11
$\begingroup$

Say there is a sphere on which there is an ant and the ant wants to go to another point. The ant can't definitely travel through the sphere. So it has to travel along a curve. My question is what is the least distance between the two points i.e. distance between 2 points on a sphere.

$\endgroup$
6
  • $\begingroup$ These curves are called geodesics, and found using the Christoffel equations.Those are part of great circles, and you can compute the length using integrals. $\endgroup$
    – mich95
    May 29, 2015 at 16:07
  • $\begingroup$ Can you tell me where to find these equations. $\endgroup$ May 29, 2015 at 16:10
  • $\begingroup$ Or can you tell me where I can learn about them. $\endgroup$ May 29, 2015 at 16:12
  • $\begingroup$ Learning them alone is, in my opinion, pretty hard if you have not taken any differential geometry class. There are plenty of books. The one I used is Differential Geometry for Curves and Surfaces by Manfredo Do Carmo. $\endgroup$
    – mich95
    May 29, 2015 at 16:14
  • 3
    $\begingroup$ Calculating arc lengths of geodesics would be crushing a peanut with a steamroller. :) $\endgroup$ May 29, 2015 at 16:44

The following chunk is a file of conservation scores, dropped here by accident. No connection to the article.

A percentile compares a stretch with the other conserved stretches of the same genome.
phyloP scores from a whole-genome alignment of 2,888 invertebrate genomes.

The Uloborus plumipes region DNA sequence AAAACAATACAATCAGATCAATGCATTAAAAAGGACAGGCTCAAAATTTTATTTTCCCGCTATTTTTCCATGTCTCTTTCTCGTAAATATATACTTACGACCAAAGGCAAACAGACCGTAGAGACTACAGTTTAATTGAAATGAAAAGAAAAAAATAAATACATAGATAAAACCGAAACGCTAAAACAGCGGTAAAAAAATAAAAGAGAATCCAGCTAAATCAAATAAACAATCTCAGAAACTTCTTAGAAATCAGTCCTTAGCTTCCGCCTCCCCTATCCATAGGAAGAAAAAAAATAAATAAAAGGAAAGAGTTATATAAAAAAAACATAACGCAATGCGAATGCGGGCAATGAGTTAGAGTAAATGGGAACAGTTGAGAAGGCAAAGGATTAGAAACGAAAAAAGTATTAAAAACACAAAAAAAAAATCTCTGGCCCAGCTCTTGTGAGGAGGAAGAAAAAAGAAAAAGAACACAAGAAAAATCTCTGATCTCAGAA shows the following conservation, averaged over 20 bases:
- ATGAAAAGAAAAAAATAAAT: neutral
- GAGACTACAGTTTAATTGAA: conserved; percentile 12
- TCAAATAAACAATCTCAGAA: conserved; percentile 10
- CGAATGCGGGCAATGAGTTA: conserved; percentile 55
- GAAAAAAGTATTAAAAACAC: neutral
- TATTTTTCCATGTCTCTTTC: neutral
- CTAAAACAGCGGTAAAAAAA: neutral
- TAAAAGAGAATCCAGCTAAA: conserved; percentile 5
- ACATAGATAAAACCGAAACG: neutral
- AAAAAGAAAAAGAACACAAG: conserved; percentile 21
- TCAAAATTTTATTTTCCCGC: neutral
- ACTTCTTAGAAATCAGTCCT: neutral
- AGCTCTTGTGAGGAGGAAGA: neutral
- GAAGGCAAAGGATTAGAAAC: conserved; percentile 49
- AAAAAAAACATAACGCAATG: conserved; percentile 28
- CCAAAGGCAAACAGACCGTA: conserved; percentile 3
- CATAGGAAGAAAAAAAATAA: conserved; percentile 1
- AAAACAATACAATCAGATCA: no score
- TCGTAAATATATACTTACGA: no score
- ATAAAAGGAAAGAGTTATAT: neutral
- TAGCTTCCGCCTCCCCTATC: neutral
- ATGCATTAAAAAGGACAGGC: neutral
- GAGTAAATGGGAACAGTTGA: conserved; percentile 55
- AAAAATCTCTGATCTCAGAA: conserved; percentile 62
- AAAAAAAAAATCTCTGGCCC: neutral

2 Answers 2

9
$\begingroup$

If $a = (a_{1}, a_{2}, a_{3})$ and $b = (b_{1}, b_{2}, b_{3})$ are points on a sphere of radius $r > 0$ centered at the origin of Euclidean $3$-space, the distance from $a$ to $b$ along the surface of the sphere is $$ d(a, b) = r \arccos\left(\frac{a \cdot b}{r^{2}}\right) = r \arccos\left(\frac{a_{1}b_{1} + a_{2}b_{2} + a_{3}b_{3}}{r^{2}}\right). $$ To see this, consider the plane through $a$, $b$, and the origin. If $\theta$ is the angle between the vectors $a$ and $b$, then $a \cdot b = r^{2} \cos\theta$, and the short arc joining $a$ and $b$ has length $r\theta$.

$\endgroup$
0
2
$\begingroup$

After practicing with Sine/Cosine Rules of spherical Trig and getting their flavor I find ready-made

formula

useful, especially to check special cases.

EDIT1:

The Clairauts Law of geodesics says

$ r \sin \beta = a \sin \lambda $

where r is radius, $a$ sphere radius, $\beta$ is path's angle to meridian, and $ \lambda $ is co-latitude.

$\endgroup$
0

Your Answer

By clicking “Post Your Answer”, you agree to our terms of service, privacy policy and cookie policy

Not the answer you're looking for? Browse other questions tagged or ask your own question.